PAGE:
22 Nov 2023
Australian-US team says wavefront-shaping of input light lifts power threshold for SBS scattering by an order of magnitude.
Researchers from the University of South Australia (UniSA), the University of Adelaide (UoA) and Yale University (US) have demonstrated the potential use of multimode optical fiber to scale up power in fiber lasers by three-to-nine times but without deteriorating the beam quality so that it can focus on distant targets.
The development is described in Nature Communications.
Co-first author Dr Linh Nguyen, a researcher at UniSA’s Future Industries Institute, said the new approach will allow the industry to continue squeezing out extremely high power from fiber lasers, make them more useful for the defense industry, and for remote sensing applications and gravitational wave detection.
“High-power fiber lasers are vital in manufacturing and defence, and becoming more so with the proliferation of cheap, unmanned aerial vehicles, or drones, in modern battlefields,” Dr Nguyen said.
“A swarm of cheap drones can quickly drain the missile resource, leaving military assets and vehicles with depleted firing power for more combat-critical missions. High-power fiber lasers, with their low-cost-per-shot, are the only feasible defense solution in the long run.
“This is known as asymmetric advantage: a cheaper approach can defeat a more expensive, high-tech system by playing the large number,” he said.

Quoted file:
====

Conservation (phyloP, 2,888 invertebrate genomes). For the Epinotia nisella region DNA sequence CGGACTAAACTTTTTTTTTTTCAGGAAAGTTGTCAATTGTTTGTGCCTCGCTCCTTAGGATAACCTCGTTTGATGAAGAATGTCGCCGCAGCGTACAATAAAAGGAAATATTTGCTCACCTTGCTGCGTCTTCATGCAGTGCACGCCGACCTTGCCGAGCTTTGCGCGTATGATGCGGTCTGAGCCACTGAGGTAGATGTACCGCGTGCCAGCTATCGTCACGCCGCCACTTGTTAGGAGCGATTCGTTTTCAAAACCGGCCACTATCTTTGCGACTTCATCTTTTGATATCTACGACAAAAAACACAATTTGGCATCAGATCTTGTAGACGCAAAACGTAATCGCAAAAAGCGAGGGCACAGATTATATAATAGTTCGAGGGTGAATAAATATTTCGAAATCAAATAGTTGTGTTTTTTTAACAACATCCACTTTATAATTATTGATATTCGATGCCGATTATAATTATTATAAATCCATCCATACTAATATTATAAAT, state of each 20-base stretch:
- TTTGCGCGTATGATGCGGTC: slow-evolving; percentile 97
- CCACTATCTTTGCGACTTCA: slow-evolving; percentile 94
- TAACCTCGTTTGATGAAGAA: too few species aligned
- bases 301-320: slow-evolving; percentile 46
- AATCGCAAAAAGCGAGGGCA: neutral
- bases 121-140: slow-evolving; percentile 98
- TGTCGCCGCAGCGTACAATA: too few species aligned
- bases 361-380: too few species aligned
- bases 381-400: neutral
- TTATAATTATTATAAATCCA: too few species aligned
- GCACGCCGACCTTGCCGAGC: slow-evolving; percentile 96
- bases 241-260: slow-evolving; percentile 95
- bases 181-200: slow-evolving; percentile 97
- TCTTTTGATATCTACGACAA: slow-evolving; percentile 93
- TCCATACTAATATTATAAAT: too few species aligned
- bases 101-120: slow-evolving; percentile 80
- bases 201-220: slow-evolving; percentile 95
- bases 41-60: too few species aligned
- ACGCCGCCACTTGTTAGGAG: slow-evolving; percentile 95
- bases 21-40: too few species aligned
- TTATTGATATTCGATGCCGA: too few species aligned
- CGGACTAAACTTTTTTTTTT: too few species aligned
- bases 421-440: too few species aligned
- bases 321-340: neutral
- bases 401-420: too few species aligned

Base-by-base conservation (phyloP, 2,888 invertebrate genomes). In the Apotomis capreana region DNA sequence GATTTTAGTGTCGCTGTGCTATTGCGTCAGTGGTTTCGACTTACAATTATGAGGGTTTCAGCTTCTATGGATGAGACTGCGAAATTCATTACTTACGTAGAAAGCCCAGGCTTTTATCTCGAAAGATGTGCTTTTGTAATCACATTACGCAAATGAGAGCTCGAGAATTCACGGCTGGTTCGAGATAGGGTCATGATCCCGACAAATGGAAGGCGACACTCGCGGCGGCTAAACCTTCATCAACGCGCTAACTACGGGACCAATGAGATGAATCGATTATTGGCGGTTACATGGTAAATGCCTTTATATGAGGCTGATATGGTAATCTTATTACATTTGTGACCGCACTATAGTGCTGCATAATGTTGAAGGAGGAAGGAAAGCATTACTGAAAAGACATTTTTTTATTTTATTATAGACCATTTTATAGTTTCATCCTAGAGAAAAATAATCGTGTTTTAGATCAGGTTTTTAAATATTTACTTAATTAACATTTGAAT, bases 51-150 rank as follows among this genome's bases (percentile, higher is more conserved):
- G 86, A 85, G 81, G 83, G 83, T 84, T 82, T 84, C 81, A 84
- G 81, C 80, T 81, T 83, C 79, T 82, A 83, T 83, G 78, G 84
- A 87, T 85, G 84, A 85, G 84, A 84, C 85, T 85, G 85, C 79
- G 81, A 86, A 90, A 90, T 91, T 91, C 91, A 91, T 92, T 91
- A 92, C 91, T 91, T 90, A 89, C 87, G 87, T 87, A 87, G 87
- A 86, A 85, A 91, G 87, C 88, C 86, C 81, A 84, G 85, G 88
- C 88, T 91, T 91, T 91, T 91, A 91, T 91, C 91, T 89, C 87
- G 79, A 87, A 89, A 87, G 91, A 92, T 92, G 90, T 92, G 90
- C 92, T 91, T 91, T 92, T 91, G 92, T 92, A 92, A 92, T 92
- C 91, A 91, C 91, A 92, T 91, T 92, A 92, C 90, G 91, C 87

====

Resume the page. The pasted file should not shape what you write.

Dr Ori Henderson-Sapir, project investigator at the UoA’s Institute for Photonics and Advanced Sensing, says that Australia has a long history of developing innovative fiber optics technologies.
“Our research launches Australia into a world-leading position to develop the next generation of high-power fiber lasers, not only for defence applications, but to aid new scientific discoveries,” said Dr Henderson-Sapir.
The researchers have demonstrated the technology in fiber lasers and will report their findings in a presentation at Photonics West, in January, 2024.
The abstract from Nature Communications states:
“The key challenge for high-power delivery through optical fibers is overcoming nonlinear optical effects. To keep a smooth output beam, most techniques for mitigating optical nonlinearities are restricted to single-mode fibers. Moving out of the single-mode paradigm, we show experimentally that wavefront-shaping of coherent input light to a highly multimode fiber can increase the power threshold for stimulated Brillouin scattering (SBS) by an order of magnitude, whilst simultaneously controlling the output beam profile.
“The SBS suppression results from an effective broadening of the Brillouin spectrum under multimode excitation, without broadening of transmitted light. Strongest suppression is achieved with selective mode excitation that gives the broadest Brillouin spectrum.
“Our method is efficient, robust, and applicable to continuous waves and pulses. This work points toward a promising route for mitigating detrimental nonlinear effects in optical fibers, enabling further power scaling of high-power fiber systems for applications to directed energy, remote sensing, and gravitational-wave detection.”